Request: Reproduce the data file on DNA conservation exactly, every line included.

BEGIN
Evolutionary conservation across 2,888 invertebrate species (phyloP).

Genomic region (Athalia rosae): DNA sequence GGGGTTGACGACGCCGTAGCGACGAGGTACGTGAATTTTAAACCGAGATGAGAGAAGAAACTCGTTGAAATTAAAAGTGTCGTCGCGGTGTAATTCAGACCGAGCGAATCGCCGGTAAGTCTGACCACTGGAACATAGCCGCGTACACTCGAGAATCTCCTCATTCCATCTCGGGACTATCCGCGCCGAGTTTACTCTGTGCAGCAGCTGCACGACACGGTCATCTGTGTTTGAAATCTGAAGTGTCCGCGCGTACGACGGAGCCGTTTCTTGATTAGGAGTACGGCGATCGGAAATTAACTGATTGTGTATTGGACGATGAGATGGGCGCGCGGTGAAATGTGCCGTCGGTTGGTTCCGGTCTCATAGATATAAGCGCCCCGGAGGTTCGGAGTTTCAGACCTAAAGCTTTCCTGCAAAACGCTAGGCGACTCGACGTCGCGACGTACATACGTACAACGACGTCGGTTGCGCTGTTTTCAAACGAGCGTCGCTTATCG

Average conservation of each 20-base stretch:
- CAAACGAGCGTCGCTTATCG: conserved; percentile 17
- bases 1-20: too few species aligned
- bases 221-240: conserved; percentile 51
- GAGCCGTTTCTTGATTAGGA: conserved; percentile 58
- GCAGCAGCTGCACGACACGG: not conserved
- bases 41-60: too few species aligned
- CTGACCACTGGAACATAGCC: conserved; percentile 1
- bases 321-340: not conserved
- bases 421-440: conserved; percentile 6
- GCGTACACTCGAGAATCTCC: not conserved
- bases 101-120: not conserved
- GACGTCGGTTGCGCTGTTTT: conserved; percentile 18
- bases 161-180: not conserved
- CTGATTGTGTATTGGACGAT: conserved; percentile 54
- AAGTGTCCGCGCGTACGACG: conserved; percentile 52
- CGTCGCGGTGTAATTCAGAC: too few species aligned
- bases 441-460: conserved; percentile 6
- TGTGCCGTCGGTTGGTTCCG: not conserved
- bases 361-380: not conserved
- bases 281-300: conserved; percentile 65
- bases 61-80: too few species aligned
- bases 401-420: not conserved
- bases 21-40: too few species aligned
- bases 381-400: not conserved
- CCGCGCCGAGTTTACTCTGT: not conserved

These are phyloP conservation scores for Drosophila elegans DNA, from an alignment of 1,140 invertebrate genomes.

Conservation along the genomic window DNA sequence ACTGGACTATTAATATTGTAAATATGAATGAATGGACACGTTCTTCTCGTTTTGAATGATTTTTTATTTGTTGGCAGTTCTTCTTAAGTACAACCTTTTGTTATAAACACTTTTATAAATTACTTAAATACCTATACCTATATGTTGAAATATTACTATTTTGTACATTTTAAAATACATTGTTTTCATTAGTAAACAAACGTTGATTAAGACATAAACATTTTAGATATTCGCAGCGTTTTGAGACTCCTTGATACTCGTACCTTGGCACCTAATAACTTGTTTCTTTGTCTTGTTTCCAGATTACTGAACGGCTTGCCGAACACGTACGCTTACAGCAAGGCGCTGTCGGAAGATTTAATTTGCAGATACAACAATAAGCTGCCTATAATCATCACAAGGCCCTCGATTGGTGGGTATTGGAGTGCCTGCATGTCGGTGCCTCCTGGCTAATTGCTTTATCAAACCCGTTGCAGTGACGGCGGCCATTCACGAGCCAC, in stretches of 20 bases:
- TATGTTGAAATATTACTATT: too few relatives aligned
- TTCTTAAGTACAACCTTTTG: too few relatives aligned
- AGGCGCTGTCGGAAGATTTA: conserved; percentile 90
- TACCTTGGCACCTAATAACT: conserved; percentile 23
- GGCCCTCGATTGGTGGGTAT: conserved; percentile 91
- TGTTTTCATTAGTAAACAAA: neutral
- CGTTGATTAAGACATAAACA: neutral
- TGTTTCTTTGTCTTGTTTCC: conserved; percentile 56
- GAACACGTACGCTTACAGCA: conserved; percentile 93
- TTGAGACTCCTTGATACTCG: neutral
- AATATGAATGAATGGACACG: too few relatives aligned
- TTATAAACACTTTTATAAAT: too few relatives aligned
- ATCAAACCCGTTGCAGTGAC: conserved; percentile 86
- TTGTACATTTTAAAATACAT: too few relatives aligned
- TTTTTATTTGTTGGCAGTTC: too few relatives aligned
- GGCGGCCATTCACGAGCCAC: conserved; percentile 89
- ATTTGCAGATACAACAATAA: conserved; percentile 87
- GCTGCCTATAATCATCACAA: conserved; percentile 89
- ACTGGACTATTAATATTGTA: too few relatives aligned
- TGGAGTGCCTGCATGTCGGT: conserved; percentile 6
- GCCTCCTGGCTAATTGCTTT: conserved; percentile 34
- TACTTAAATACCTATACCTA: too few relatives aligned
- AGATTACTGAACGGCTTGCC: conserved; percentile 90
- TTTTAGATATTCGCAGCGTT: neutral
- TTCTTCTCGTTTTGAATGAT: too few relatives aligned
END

Evolutionary conservation across 2,888 invertebrate species (phyloP).

Genomic region (Athalia rosae): DNA sequence GGGGTTGACGACGCCGTAGCGACGAGGTACGTGAATTTTAAACCGAGATGAGAGAAGAAACTCGTTGAAATTAAAAGTGTCGTCGCGGTGTAATTCAGACCGAGCGAATCGCCGGTAAGTCTGACCACTGGAACATAGCCGCGTACACTCGAGAATCTCCTCATTCCATCTCGGGACTATCCGCGCCGAGTTTACTCTGTGCAGCAGCTGCACGACACGGTCATCTGTGTTTGAAATCTGAAGTGTCCGCGCGTACGACGGAGCCGTTTCTTGATTAGGAGTACGGCGATCGGAAATTAACTGATTGTGTATTGGACGATGAGATGGGCGCGCGGTGAAATGTGCCGTCGGTTGGTTCCGGTCTCATAGATATAAGCGCCCCGGAGGTTCGGAGTTTCAGACCTAAAGCTTTCCTGCAAAACGCTAGGCGACTCGACGTCGCGACGTACATACGTACAACGACGTCGGTTGCGCTGTTTTCAAACGAGCGTCGCTTATCG

Average conservation of each 20-base stretch:
- CAAACGAGCGTCGCTTATCG: conserved; percentile 17
- bases 1-20: too few species aligned
- bases 221-240: conserved; percentile 51
- GAGCCGTTTCTTGATTAGGA: conserved; percentile 58
- GCAGCAGCTGCACGACACGG: not conserved
- bases 41-60: too few species aligned
- CTGACCACTGGAACATAGCC: conserved; percentile 1
- bases 321-340: not conserved
- bases 421-440: conserved; percentile 6
- GCGTACACTCGAGAATCTCC: not conserved
- bases 101-120: not conserved
- GACGTCGGTTGCGCTGTTTT: conserved; percentile 18
- bases 161-180: not conserved
- CTGATTGTGTATTGGACGAT: conserved; percentile 54
- AAGTGTCCGCGCGTACGACG: conserved; percentile 52
- CGTCGCGGTGTAATTCAGAC: too few species aligned
- bases 441-460: conserved; percentile 6
- TGTGCCGTCGGTTGGTTCCG: not conserved
- bases 361-380: not conserved
- bases 281-300: conserved; percentile 65
- bases 61-80: too few species aligned
- bases 401-420: not conserved
- bases 21-40: too few species aligned
- bases 381-400: not conserved
- CCGCGCCGAGTTTACTCTGT: not conserved

These are phyloP conservation scores for Drosophila elegans DNA, from an alignment of 1,140 invertebrate genomes.

Conservation along the genomic window DNA sequence ACTGGACTATTAATATTGTAAATATGAATGAATGGACACGTTCTTCTCGTTTTGAATGATTTTTTATTTGTTGGCAGTTCTTCTTAAGTACAACCTTTTGTTATAAACACTTTTATAAATTACTTAAATACCTATACCTATATGTTGAAATATTACTATTTTGTACATTTTAAAATACATTGTTTTCATTAGTAAACAAACGTTGATTAAGACATAAACATTTTAGATATTCGCAGCGTTTTGAGACTCCTTGATACTCGTACCTTGGCACCTAATAACTTGTTTCTTTGTCTTGTTTCCAGATTACTGAACGGCTTGCCGAACACGTACGCTTACAGCAAGGCGCTGTCGGAAGATTTAATTTGCAGATACAACAATAAGCTGCCTATAATCATCACAAGGCCCTCGATTGGTGGGTATTGGAGTGCCTGCATGTCGGTGCCTCCTGGCTAATTGCTTTATCAAACCCGTTGCAGTGACGGCGGCCATTCACGAGCCAC, in stretches of 20 bases:
- TATGTTGAAATATTACTATT: too few relatives aligned
- TTCTTAAGTACAACCTTTTG: too few relatives aligned
- AGGCGCTGTCGGAAGATTTA: conserved; percentile 90
- TACCTTGGCACCTAATAACT: conserved; percentile 23
- GGCCCTCGATTGGTGGGTAT: conserved; percentile 91
- TGTTTTCATTAGTAAACAAA: neutral
- CGTTGATTAAGACATAAACA: neutral
- TGTTTCTTTGTCTTGTTTCC: conserved; percentile 56
- GAACACGTACGCTTACAGCA: conserved; percentile 93
- TTGAGACTCCTTGATACTCG: neutral
- AATATGAATGAATGGACACG: too few relatives aligned
- TTATAAACACTTTTATAAAT: too few relatives aligned
- ATCAAACCCGTTGCAGTGAC: conserved; percentile 86
- TTGTACATTTTAAAATACAT: too few relatives aligned
- TTTTTATTTGTTGGCAGTTC: too few relatives aligned
- GGCGGCCATTCACGAGCCAC: conserved; percentile 89
- ATTTGCAGATACAACAATAA: conserved; percentile 87
- GCTGCCTATAATCATCACAA: conserved; percentile 89
- ACTGGACTATTAATATTGTA: too few relatives aligned
- TGGAGTGCCTGCATGTCGGT: conserved; percentile 6
- GCCTCCTGGCTAATTGCTTT: conserved; percentile 34
- TACTTAAATACCTATACCTA: too few relatives aligned
- AGATTACTGAACGGCTTGCC: conserved; percentile 90
- TTTTAGATATTCGCAGCGTT: neutral
- TTCTTCTCGTTTTGAATGAT: too few relatives aligned